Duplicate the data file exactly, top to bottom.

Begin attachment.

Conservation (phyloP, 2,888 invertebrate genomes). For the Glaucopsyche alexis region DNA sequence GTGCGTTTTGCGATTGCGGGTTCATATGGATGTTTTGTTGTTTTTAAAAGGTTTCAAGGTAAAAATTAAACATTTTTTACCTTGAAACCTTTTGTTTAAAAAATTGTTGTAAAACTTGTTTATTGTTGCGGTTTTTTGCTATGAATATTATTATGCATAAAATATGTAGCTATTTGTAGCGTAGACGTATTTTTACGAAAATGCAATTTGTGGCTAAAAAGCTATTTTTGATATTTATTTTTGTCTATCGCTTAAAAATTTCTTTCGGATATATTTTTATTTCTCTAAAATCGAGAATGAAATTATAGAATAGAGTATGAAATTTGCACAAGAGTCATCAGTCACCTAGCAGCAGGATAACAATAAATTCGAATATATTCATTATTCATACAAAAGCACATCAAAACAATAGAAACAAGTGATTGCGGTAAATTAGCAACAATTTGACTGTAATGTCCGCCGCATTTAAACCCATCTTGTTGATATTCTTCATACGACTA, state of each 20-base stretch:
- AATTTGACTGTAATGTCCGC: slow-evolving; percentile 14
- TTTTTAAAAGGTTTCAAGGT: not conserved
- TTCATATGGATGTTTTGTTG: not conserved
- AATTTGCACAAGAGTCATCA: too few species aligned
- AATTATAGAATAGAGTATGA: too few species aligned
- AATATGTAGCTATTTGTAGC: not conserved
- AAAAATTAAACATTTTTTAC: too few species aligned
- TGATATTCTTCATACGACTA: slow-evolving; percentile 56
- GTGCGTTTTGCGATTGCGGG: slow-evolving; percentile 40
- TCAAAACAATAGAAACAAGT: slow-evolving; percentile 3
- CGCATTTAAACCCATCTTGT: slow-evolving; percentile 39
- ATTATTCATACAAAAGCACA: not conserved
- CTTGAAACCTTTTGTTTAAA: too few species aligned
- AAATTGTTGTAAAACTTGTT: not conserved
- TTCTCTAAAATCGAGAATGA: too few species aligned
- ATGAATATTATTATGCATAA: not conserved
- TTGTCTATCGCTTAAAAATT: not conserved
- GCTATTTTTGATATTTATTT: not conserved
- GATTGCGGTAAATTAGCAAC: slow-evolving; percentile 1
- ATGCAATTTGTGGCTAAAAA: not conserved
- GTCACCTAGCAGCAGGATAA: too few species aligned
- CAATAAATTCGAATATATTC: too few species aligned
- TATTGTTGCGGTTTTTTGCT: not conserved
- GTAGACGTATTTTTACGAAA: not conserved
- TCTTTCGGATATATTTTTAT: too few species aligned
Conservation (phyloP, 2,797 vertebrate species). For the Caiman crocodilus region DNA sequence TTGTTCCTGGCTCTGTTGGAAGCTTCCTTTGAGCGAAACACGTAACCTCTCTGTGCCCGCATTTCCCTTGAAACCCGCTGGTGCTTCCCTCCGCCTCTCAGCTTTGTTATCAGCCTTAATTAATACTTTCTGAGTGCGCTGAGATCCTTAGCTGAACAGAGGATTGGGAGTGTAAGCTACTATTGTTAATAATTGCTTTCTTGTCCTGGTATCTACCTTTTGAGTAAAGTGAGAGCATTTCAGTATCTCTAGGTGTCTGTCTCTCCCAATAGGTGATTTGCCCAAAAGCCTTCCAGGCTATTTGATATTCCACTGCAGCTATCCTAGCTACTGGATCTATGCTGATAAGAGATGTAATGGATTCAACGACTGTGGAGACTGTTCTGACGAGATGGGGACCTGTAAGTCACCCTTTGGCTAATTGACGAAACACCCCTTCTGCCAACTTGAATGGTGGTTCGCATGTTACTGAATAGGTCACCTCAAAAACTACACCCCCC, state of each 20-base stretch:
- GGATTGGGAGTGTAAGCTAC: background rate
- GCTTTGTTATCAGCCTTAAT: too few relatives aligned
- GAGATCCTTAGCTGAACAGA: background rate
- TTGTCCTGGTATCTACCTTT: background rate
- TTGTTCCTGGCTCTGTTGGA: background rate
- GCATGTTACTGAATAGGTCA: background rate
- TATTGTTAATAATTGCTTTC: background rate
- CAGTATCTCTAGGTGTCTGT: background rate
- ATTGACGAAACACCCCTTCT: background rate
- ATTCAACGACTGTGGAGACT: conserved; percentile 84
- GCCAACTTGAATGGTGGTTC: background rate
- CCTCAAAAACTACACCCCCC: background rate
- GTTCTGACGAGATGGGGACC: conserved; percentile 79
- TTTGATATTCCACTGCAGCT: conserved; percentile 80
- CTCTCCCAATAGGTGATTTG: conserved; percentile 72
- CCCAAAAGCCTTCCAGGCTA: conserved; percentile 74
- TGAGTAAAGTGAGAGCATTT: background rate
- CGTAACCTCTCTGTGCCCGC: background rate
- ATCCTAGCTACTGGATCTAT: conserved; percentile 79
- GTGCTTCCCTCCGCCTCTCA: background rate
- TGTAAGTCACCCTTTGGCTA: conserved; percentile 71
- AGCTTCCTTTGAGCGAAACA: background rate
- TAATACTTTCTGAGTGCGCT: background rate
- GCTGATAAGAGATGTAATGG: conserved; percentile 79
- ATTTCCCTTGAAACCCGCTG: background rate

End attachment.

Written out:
Conservation (phyloP, 2,888 invertebrate genomes). For the Glaucopsyche alexis region DNA sequence GTGCGTTTTGCGATTGCGGGTTCATATGGATGTTTTGTTGTTTTTAAAAGGTTTCAAGGTAAAAATTAAACATTTTTTACCTTGAAACCTTTTGTTTAAAAAATTGTTGTAAAACTTGTTTATTGTTGCGGTTTTTTGCTATGAATATTATTATGCATAAAATATGTAGCTATTTGTAGCGTAGACGTATTTTTACGAAAATGCAATTTGTGGCTAAAAAGCTATTTTTGATATTTATTTTTGTCTATCGCTTAAAAATTTCTTTCGGATATATTTTTATTTCTCTAAAATCGAGAATGAAATTATAGAATAGAGTATGAAATTTGCACAAGAGTCATCAGTCACCTAGCAGCAGGATAACAATAAATTCGAATATATTCATTATTCATACAAAAGCACATCAAAACAATAGAAACAAGTGATTGCGGTAAATTAGCAACAATTTGACTGTAATGTCCGCCGCATTTAAACCCATCTTGTTGATATTCTTCATACGACTA, state of each 20-base stretch:
- AATTTGACTGTAATGTCCGC: slow-evolving; percentile 14
- TTTTTAAAAGGTTTCAAGGT: not conserved
- TTCATATGGATGTTTTGTTG: not conserved
- AATTTGCACAAGAGTCATCA: too few species aligned
- AATTATAGAATAGAGTATGA: too few species aligned
- AATATGTAGCTATTTGTAGC: not conserved
- AAAAATTAAACATTTTTTAC: too few species aligned
- TGATATTCTTCATACGACTA: slow-evolving; percentile 56
- GTGCGTTTTGCGATTGCGGG: slow-evolving; percentile 40
- TCAAAACAATAGAAACAAGT: slow-evolving; percentile 3
- CGCATTTAAACCCATCTTGT: slow-evolving; percentile 39
- ATTATTCATACAAAAGCACA: not conserved
- CTTGAAACCTTTTGTTTAAA: too few species aligned
- AAATTGTTGTAAAACTTGTT: not conserved
- TTCTCTAAAATCGAGAATGA: too few species aligned
- ATGAATATTATTATGCATAA: not conserved
- TTGTCTATCGCTTAAAAATT: not conserved
- GCTATTTTTGATATTTATTT: not conserved
- GATTGCGGTAAATTAGCAAC: slow-evolving; percentile 1
- ATGCAATTTGTGGCTAAAAA: not conserved
- GTCACCTAGCAGCAGGATAA: too few species aligned
- CAATAAATTCGAATATATTC: too few species aligned
- TATTGTTGCGGTTTTTTGCT: not conserved
- GTAGACGTATTTTTACGAAA: not conserved
- TCTTTCGGATATATTTTTAT: too few species aligned
Conservation (phyloP, 2,797 vertebrate species). For the Caiman crocodilus region DNA sequence TTGTTCCTGGCTCTGTTGGAAGCTTCCTTTGAGCGAAACACGTAACCTCTCTGTGCCCGCATTTCCCTTGAAACCCGCTGGTGCTTCCCTCCGCCTCTCAGCTTTGTTATCAGCCTTAATTAATACTTTCTGAGTGCGCTGAGATCCTTAGCTGAACAGAGGATTGGGAGTGTAAGCTACTATTGTTAATAATTGCTTTCTTGTCCTGGTATCTACCTTTTGAGTAAAGTGAGAGCATTTCAGTATCTCTAGGTGTCTGTCTCTCCCAATAGGTGATTTGCCCAAAAGCCTTCCAGGCTATTTGATATTCCACTGCAGCTATCCTAGCTACTGGATCTATGCTGATAAGAGATGTAATGGATTCAACGACTGTGGAGACTGTTCTGACGAGATGGGGACCTGTAAGTCACCCTTTGGCTAATTGACGAAACACCCCTTCTGCCAACTTGAATGGTGGTTCGCATGTTACTGAATAGGTCACCTCAAAAACTACACCCCCC, state of each 20-base stretch:
- GGATTGGGAGTGTAAGCTAC: background rate
- GCTTTGTTATCAGCCTTAAT: too few relatives aligned
- GAGATCCTTAGCTGAACAGA: background rate
- TTGTCCTGGTATCTACCTTT: background rate
- TTGTTCCTGGCTCTGTTGGA: background rate
- GCATGTTACTGAATAGGTCA: background rate
- TATTGTTAATAATTGCTTTC: background rate
- CAGTATCTCTAGGTGTCTGT: background rate
- ATTGACGAAACACCCCTTCT: background rate
- ATTCAACGACTGTGGAGACT: conserved; percentile 84
- GCCAACTTGAATGGTGGTTC: background rate
- CCTCAAAAACTACACCCCCC: background rate
- GTTCTGACGAGATGGGGACC: conserved; percentile 79
- TTTGATATTCCACTGCAGCT: conserved; percentile 80
- CTCTCCCAATAGGTGATTTG: conserved; percentile 72
- CCCAAAAGCCTTCCAGGCTA: conserved; percentile 74
- TGAGTAAAGTGAGAGCATTT: background rate
- CGTAACCTCTCTGTGCCCGC: background rate
- ATCCTAGCTACTGGATCTAT: conserved; percentile 79
- GTGCTTCCCTCCGCCTCTCA: background rate
- TGTAAGTCACCCTTTGGCTA: conserved; percentile 71
- AGCTTCCTTTGAGCGAAACA: background rate
- TAATACTTTCTGAGTGCGCT: background rate
- GCTGATAAGAGATGTAATGG: conserved; percentile 79
- ATTTCCCTTGAAACCCGCTG: background rate